Elvis’ missing belt: Tel Aviv, Israel

EEvery morning for 15 years, my father has sat at his usual corner table at Café HaMeshulash on Dizengoff Street in Tel Aviv. He is the first to arrive when the place opens at a quarter to eight. In the summer, he always drinks two cappuccinos and a soda. In winter, soda becomes a cup of ginger, lemon and honey tea. My father wears round glasses and holey shirts, reads an old, battered copy of Walter Benjamin The Arcades project, listens to David Bowie, John Coltrane or Debussy, and writes on his laptop. He is a professor of philosophy at the university.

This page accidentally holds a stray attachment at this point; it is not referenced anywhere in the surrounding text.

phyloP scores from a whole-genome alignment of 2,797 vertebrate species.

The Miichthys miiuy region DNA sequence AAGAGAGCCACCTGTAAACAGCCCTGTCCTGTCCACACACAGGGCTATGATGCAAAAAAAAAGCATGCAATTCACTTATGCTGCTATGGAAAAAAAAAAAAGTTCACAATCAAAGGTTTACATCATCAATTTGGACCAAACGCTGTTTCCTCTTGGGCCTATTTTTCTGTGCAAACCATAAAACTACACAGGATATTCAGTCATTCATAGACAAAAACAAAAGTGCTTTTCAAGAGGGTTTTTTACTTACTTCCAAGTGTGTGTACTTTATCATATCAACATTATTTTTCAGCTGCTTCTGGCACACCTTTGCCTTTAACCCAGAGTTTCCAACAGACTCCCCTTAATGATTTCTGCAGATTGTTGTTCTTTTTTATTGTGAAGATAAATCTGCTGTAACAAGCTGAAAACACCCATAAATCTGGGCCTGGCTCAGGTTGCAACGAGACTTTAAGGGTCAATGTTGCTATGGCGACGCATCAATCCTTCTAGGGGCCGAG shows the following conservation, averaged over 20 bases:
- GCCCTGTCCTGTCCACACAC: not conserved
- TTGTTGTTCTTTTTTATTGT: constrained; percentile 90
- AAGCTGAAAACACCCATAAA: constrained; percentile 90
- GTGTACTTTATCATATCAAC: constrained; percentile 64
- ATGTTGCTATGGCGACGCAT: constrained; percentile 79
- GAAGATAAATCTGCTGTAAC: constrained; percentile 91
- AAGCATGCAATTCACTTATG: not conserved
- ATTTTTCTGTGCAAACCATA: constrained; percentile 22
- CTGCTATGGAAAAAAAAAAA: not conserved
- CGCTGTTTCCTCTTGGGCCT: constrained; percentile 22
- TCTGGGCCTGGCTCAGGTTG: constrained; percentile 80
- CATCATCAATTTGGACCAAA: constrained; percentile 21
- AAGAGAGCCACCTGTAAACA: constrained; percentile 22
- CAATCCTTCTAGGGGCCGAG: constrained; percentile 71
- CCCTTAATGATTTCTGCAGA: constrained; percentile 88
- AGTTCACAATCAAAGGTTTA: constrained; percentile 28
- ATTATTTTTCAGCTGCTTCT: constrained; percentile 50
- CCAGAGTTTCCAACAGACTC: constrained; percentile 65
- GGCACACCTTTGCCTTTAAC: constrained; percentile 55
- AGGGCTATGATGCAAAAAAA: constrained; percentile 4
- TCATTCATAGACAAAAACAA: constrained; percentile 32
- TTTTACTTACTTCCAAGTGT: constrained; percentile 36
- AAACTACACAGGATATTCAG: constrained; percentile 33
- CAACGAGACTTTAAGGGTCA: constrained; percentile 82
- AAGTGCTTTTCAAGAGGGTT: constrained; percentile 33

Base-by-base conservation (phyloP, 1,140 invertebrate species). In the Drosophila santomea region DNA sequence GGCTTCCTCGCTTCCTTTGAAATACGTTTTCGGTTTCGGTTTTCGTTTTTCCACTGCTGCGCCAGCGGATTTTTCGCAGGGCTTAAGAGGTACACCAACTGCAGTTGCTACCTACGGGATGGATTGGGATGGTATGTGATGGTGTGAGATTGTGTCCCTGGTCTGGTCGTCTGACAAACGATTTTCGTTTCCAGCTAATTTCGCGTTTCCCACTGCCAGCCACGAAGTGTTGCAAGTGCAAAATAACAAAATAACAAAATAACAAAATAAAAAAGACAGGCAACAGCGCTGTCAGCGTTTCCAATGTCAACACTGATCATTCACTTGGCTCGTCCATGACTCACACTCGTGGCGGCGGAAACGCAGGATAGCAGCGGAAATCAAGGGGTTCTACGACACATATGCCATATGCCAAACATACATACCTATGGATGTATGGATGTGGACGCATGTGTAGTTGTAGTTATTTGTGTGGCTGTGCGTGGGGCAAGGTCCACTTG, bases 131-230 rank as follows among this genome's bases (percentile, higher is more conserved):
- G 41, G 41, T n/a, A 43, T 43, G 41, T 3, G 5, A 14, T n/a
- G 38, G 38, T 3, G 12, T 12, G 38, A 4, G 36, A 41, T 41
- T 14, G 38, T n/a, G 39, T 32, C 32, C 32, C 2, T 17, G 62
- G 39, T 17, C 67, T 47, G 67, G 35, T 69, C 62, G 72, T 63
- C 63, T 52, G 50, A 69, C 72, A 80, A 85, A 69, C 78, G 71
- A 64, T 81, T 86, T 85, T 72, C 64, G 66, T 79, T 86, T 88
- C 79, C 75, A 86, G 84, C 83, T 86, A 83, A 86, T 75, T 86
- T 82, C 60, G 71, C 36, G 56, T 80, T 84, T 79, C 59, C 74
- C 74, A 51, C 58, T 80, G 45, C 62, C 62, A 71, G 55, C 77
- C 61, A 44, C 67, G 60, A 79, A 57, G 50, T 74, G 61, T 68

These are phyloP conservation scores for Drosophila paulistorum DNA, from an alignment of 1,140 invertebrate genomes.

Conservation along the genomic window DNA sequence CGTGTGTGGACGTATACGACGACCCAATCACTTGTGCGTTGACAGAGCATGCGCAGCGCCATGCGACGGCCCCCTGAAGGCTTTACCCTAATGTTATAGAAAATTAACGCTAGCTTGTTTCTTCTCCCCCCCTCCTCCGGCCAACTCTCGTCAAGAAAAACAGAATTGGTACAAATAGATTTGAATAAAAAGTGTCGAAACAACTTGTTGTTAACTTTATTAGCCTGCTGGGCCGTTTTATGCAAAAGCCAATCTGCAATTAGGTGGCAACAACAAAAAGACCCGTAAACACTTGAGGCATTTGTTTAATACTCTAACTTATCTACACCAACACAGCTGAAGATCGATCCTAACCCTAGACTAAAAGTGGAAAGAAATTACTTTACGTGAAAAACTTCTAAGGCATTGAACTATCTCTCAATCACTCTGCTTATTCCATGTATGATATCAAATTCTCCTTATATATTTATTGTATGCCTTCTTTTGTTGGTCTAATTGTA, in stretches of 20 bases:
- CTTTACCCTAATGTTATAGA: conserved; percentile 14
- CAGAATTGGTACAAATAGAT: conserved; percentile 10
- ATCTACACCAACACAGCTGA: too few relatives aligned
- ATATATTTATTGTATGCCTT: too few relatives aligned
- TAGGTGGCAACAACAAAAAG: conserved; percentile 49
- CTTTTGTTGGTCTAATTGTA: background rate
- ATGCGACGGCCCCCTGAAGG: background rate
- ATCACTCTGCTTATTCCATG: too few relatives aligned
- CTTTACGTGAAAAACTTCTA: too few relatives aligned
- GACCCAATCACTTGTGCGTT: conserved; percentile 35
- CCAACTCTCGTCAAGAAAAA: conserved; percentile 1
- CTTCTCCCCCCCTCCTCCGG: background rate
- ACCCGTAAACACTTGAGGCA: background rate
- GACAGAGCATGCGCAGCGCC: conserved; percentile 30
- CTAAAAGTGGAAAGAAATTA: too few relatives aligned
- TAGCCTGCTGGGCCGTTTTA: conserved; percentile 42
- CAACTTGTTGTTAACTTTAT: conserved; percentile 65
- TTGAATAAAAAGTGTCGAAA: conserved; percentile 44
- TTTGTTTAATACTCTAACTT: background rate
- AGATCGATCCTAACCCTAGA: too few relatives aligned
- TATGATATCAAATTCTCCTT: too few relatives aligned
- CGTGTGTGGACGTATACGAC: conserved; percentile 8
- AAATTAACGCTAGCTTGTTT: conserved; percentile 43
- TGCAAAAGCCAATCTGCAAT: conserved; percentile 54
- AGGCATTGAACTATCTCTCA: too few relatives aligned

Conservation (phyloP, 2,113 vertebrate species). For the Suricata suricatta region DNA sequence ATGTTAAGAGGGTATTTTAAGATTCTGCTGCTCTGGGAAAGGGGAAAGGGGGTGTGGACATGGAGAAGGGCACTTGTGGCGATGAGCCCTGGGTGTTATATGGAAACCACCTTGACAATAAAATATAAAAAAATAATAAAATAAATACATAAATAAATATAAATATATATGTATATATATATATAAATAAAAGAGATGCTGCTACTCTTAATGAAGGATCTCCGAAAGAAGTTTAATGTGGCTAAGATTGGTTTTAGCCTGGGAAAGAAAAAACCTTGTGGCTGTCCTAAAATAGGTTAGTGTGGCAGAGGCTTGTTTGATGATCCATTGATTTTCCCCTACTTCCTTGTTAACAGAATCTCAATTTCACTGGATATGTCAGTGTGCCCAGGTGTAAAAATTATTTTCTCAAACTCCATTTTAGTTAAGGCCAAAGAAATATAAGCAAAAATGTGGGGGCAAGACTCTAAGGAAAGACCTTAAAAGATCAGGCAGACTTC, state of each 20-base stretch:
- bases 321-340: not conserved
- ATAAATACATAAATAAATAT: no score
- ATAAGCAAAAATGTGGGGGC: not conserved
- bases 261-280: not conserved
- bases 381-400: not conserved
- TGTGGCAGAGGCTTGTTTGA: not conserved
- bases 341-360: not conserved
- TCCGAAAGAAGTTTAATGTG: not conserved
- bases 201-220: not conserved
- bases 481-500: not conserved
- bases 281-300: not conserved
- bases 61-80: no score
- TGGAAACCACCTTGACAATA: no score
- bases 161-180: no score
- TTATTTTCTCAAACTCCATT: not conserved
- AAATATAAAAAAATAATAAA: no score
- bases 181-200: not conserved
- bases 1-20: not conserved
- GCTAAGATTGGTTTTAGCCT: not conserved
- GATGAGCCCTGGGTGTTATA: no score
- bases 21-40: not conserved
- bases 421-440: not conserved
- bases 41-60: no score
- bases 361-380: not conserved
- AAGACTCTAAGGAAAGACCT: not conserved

The cafe is just a five-minute walk from Rue Spinoza, with its gnarled old ficus trees and pale Bauhaus buildings, where Kafka’s literary estate was hidden away for years in an apartment full of cats. Next to the cafe on Dizengoff Street is a small, crowded lamp shop run by Moshe – blind in one eye due to a work accident – who makes lamps and lampshades for the elite of Israel. Next to it was once a cookware store called Sir HaSirim (The Pot of Pots), as the name in Hebrew rhymes with Shir HaShirim, the biblical song of Solomon. But a few years ago, this pot was replaced by a brightly lit glacier. Across the street is a dusty lingerie boutique run by 80-year-old Miriam. And there are two rival juice stands, decorated with hanging baskets of oranges and pomelos, as well as a crowded seafood restaurant, with its perpetual smell of grilled octopus.